Of the 90 plays he wrote, 18 tragedies survive.
See connection story:
From Dionysus to Aristotle
www link :

34. Euripides —
Encyclopedia euripides. euripides (yoorip'idēz) , 480 or 485–406 B.C., Greek tragic dramatist, ranking with Aeschylus and Sophocles. Born in Attica, he lived in Athens most

35. Hippolytus
Summary and analysis of the play by euripides.
A summary and analysis of the play by Euripides
This document was originally published in The Drama: Its History, Literature and Influence on Civilization, vol. 1 . ed. Alfred Bates. London: Historical Publishing Company, 1906. pp. 70-78.
Of the extant plays of Euripides , the Hippolytus , which took the first prize at its reproduction in 428 B.C., deserves the highest place. In the prologue, Aphrodite declares herself resolved to punish the chaste Hippolytus, son of Theseus, who disdains her and pays his worship to Artemis. With this design she has put into the heart of Phaedra, the wife of Theseus, a love for her stepson. This Theseus will learn, and then will destroy his son by one of three fatal wishes which Poseidon has promised to fulfill. This will involve the ruin of Phaedra too, but for that there is no help, the goddess caring first for her honor and herself. Presently Hippolytus enters; he lauds his lady Artemis and consecrates to her a garland. An attendant suggests that he should in like manner honor Aphrodite, whose statue also stands at the entrance to the palace. Hippolytus, deaf to advice, persists in ignoring the goddess, and therein lies his offense. When he has left the stage the love-sick Phaedra enters with her nurse, to whom, with great difficulty, she is induced to make confession, declaring to the chorus her resolve to die. Meantime the nurse seeks to comfort her, and bids her give her love free course, rather than let herself be consumed by an inexpressible woe. She promises to aid her, but gives no details of the plan. Phaedra anxiously enjoins her in no case to tell the truth to Hippolytus; but she evades the question and hurries away into the house where Hippolytus lives. The unhappy Phaedra remains behind, but soon learns from the tumult within that the nurse has betrayed her secret and that Hippolytus has received the disclosure with horror and dismay. He comes out with the nurse, and bursts into loud imprecations on the female sex. Phaedra sees that the misplaced zeal of the nurse has ruined all; she covers her with reproaches, and again resolves to die. Her resolution is instantly fulfilled.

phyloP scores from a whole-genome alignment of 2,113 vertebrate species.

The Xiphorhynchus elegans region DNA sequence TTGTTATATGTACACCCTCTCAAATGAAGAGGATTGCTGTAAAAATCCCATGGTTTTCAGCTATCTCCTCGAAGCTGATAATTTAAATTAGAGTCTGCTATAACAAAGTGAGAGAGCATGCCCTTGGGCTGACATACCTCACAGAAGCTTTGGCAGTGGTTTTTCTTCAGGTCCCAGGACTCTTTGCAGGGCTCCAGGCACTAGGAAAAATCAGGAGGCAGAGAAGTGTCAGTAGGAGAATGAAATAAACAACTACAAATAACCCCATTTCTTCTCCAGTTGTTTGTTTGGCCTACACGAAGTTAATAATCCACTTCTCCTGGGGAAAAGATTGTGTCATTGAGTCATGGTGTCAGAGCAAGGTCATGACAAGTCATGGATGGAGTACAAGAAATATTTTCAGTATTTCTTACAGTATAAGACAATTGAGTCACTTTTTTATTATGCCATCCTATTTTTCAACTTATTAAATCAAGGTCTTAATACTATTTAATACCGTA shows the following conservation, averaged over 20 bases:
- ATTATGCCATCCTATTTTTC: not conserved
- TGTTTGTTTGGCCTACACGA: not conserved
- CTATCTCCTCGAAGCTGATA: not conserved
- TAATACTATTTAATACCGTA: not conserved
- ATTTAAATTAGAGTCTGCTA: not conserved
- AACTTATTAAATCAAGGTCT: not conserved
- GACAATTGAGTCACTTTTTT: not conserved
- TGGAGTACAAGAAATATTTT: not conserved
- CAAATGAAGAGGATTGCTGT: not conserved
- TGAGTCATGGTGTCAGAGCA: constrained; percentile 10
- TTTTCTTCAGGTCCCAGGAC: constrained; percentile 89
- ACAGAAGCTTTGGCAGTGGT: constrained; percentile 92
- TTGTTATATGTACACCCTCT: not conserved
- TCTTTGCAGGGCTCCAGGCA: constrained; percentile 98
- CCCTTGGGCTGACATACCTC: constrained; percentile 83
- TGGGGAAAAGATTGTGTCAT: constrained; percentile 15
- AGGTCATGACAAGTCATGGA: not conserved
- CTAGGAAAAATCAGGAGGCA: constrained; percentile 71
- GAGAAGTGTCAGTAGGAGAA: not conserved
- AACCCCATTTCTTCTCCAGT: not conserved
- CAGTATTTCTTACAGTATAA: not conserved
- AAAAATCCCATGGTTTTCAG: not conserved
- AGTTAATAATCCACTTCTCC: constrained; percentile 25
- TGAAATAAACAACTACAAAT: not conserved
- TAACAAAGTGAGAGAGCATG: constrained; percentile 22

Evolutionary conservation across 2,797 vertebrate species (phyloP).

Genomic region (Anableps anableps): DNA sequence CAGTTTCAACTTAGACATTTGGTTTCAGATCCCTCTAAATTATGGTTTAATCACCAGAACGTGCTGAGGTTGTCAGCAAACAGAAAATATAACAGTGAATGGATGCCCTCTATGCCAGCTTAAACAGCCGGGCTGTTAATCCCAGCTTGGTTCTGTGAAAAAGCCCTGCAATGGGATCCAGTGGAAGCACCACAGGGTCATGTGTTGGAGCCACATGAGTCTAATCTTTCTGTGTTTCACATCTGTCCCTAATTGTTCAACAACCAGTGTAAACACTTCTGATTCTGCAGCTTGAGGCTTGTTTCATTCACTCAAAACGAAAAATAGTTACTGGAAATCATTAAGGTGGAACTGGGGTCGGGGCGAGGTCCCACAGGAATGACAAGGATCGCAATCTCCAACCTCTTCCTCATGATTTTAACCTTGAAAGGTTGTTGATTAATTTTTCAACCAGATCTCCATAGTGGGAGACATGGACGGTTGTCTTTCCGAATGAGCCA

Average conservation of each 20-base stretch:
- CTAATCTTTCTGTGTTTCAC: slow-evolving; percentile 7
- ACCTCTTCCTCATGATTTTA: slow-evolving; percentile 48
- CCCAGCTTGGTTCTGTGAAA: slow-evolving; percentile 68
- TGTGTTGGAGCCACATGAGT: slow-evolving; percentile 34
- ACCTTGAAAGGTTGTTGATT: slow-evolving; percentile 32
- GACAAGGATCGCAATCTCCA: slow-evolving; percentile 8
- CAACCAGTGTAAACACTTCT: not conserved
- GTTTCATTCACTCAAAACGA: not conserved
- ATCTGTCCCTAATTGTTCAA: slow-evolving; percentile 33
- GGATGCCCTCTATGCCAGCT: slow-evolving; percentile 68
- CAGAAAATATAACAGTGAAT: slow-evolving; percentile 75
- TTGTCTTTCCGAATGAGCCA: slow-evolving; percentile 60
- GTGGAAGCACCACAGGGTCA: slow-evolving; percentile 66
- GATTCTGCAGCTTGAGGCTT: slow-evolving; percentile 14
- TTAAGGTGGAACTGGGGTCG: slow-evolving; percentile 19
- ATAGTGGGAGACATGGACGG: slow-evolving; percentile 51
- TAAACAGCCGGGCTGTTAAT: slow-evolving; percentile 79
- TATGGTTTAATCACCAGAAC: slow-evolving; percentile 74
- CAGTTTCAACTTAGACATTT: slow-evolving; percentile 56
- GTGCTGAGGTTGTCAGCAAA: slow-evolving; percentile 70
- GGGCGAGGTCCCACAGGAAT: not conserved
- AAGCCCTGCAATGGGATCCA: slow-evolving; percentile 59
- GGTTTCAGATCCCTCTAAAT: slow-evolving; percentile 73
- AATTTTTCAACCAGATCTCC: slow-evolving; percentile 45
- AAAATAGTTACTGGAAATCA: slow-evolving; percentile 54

I have found power in the mysteries of thought exaltation in the changing of the Muses I have been versed in the reasonings of men but Fate is stronger than anything I have known

37. Hippolytus
A synopsis of the play by euripides.
Home Theatre Links Advertise Here Email Us Hippolytus A synopsis of the play by Euripides This article was originally published in Minute History of the Drama For some months past, Phaedra, beloved wife of Theseus, has hidden in her inmost heart a secret passion for the manly Hippolytus. Through unsatiated desire and secret shame she has wasted away until her old nurse despairs of her life. Finally, after much coaxing, the old nurse learns her secret. On pretense of making a love-philter that will cure Phaedra of her unholy love, the nurse confesses her mistress' secret to Hippolytus. The latter in anger scorns and upbraids Phaedra. Only his oath of secrecy given to the nurse, he admits, keeps him from confessing his step-mother's shame to the King as soon as His Majesty returns. Phaedra, in her half-crazed state, scarcely heeds him. She sees honor gone and her life ruined through her old servant's mistaken kindness, for she really believes that Hippolytus means to tell the King. In despair she hangs herself. Before the dread deed, however, she has written on her tablet, sealed with a royal seal, the charge that Hippolytus has dishonored her. On the King's arrival the first thing he notes is the tablet fastened to his dead wife's wrist. Grief-stricken, he opens it believing that it will contain some final directions for the care of their children, only to be shocked by the terrible accusation against Hippolytus.